Egypt is currently seeking to improve its educational system's quality to conform to international systems along with its national strategy for sustainable development, Egypt vision 2030. With the expansion of the private universities in Egypt, competition between the higher education institutions became more severe. As a competitive advantage, faculty performance undergoes continuous assessment and monitoring by the human resources departments (15). Besides, as a requirement for their promotion, faculty members in Egypt are overwhelmed with scholar productivity, particularly, the international peer-reviewed publication, which is also required to increase the ranking of their universities. In addition, academic staff in Egypt has to be involved in community outreach programs and projects that emphasize the community needs, ambitions, and the market (16). The tenure track is the only professor's pathway to the promotion and academic job security in all Egyptian public universities. Professor's contributions in three areas, i.e., research, teaching, and service to the university and community, undergo vigorous evaluation every at least 5 years. However, private universities have mixed systems that are mostly non-tenure track, which depends on temporary contracts renewed annually according to staff performance and resources.
Burnout has been identified as a disruptive factor in organizational performance and costs (17). Physical and mental health significantly moderate the relationship between work-related factors and individual work productivity (18). Loss of work productivity involves increased absenteeism, presenteeism, and reduced work ability (18, 19). Although work productivity has been widely studied in different physical and mental health conditions and disabilities (20–22), few studies have addressed the association with burnout.
Studying the productivity of academic staff in Egypt is necessary, given their role in Egypt's economic and social transformation as described in Egypt's strategy for sustainable development, Egypt vision 2030. Escalating their productivity is essential for their institutions' development and sustainability. Occupational stress and burnout are major challenges for the individual and institutional productivity and turnover, representing 12% of all absent workforce (23). Furthermore, increased productivity loss and turnover have many economic implications that could boost Egypt's struggle for the economic transformation and social welfare. Therefore, the purpose of this study was to assess the prevalence of burnout and its association with work productivity in a sample of academic staff in Egypt.
This cross-sectional study involved academic staff who had worked for at least 6 months at Suez Canal University, Ismailia, Egypt (a public university in Egypt). We obtained ethical approval from the IRB of the faculty of medicine at xxx university. Further permissions to conduct this study were taken from the appropriate authorities at the faculties of art and social sciences, life sciences, and other sciences. The information technology and human resource departments were approached to get the email addresses of eligible staff. An invitation that includes information about the purpose and procedures of the study was emailed to a convenient sample of 240 academic staff across the faculties (proportionally stratified by the specialties: Art and Social Sciences, Life Sciences, and Other Sciences). The size of this sample (i.e., 240) was calculated using Epi-Info® StatCalc software, version 18.104.22.168 (Centers for Disease Control and Prevention, Atlanta, GA, USA), giving an expected percentage of 38.9% of participants who had a high burnout and decreased work productivity (24), 95% level of confidence, 6.5% absolute precision level, and the addition of a 10% of the calculated number to compensate for dropout.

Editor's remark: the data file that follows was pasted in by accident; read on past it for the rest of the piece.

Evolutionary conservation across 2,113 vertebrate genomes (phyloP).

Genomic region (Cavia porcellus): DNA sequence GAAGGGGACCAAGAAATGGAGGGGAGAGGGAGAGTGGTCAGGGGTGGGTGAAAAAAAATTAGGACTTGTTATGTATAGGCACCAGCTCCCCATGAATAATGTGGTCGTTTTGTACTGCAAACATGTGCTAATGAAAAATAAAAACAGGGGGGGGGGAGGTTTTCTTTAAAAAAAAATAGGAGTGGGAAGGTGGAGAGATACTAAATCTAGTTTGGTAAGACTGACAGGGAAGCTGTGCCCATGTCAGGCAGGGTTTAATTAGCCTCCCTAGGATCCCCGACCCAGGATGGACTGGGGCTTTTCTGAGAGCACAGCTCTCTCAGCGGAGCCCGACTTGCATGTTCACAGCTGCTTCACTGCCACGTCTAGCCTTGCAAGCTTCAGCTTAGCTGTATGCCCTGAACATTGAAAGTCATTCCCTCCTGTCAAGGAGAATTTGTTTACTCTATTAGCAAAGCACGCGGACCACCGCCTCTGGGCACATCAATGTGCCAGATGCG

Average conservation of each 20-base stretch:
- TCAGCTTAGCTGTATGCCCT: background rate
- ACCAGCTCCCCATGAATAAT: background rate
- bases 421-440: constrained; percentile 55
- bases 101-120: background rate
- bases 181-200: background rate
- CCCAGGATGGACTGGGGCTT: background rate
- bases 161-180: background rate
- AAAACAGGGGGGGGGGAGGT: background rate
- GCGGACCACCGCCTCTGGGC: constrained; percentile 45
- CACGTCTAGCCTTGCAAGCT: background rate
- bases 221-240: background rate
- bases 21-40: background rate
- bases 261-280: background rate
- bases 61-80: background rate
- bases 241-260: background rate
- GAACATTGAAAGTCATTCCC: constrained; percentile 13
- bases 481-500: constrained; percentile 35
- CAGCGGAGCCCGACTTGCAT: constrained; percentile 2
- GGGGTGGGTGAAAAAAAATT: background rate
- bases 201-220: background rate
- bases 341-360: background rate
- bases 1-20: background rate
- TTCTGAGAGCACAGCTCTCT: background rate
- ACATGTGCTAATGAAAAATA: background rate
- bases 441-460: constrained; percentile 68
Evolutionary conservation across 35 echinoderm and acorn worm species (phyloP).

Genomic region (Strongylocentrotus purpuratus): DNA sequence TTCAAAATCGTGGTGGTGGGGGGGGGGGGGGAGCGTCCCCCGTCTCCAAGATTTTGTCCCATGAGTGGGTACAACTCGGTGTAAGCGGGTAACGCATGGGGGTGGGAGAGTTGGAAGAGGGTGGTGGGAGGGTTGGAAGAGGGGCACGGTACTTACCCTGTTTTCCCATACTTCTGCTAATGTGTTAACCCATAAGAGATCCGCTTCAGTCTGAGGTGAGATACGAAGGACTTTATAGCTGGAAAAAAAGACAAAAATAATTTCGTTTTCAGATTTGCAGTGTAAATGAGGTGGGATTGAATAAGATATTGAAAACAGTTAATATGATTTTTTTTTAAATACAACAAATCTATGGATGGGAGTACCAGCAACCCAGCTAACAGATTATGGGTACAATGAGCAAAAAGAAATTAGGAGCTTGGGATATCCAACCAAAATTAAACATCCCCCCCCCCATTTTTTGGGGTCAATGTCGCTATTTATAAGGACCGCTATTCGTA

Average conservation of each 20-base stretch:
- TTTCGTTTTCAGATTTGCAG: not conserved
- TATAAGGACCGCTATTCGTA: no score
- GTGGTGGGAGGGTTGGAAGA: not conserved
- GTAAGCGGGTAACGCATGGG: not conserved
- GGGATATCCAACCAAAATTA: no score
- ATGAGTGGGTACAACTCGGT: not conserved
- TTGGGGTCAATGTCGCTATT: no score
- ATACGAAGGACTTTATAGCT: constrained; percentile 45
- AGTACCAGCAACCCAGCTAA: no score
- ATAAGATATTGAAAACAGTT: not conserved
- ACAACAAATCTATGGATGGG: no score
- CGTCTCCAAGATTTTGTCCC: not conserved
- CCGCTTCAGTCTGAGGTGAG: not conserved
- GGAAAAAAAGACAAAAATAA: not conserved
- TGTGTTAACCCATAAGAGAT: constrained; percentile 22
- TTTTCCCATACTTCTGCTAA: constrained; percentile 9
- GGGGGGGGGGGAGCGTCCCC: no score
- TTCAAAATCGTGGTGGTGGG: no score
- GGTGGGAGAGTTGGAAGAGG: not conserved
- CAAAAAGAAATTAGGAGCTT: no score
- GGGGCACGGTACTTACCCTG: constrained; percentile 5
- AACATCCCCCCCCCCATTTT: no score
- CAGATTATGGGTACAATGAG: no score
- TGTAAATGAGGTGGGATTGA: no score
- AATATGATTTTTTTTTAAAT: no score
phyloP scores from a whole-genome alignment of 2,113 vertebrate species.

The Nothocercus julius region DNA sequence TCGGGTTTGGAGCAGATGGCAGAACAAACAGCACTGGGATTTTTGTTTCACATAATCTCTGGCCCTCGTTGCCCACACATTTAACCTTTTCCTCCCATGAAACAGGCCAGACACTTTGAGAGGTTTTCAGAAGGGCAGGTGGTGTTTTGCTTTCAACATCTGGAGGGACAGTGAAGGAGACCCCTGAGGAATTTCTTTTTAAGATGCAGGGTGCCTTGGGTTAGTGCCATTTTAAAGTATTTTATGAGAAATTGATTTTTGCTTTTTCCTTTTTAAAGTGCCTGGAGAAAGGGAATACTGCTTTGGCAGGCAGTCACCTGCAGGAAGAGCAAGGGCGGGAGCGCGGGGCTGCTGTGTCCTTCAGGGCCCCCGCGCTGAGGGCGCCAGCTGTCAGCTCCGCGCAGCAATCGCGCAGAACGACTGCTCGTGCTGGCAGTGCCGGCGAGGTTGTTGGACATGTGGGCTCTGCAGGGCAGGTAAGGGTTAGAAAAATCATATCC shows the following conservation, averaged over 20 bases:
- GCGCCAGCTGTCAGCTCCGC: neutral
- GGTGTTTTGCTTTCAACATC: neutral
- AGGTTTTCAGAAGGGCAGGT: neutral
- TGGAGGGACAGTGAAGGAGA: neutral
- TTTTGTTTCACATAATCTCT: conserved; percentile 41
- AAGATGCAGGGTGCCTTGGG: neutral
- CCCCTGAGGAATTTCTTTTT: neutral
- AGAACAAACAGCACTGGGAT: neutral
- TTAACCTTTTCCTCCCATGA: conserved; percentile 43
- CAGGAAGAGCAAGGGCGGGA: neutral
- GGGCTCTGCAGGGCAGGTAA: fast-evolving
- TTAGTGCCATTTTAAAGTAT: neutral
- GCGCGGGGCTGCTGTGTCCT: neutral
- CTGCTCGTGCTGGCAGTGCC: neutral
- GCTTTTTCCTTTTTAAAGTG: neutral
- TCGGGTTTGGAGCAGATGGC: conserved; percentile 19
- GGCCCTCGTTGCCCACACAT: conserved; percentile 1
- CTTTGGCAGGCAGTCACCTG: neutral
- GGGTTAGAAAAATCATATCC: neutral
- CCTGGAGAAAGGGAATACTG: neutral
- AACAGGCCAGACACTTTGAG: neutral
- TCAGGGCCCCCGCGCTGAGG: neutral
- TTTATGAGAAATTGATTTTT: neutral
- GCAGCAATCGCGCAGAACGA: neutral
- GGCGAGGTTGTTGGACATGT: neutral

In the emailed invitation, respondents were asked if they would give their consent to take part in this study. Respondents who gave their consent to take part in this study were asked to click a link for a web-based questionnaire. The questionnaire included basic data about the socio-demographic characteristics (e.g., age, residence, marital status, and education); lifestyle behaviors (e.g., smoking, physical activity, and alcohol consumption); self-reported body weight and height; and work characteristics (e.g., job categories, duration of employment, and work patterns). Regular physical activity was defined according to the World Health Organization (WHO) as “at least 150–300 min of moderate-intensity aerobic physical activity; at least 75–150 min of vigorous-intensity aerobic physical activity; or an equivalent combination of moderate- and vigorous-intensity activity throughout the week ≥ 150 min/week” (25). Body mass index (BMI) was calculated as the body weight in kg divided by the squared root of the height in cm. BMI values ≥ 30 kg/m2 denote obesity, while BMI values of 25–29.9 were overweight (26).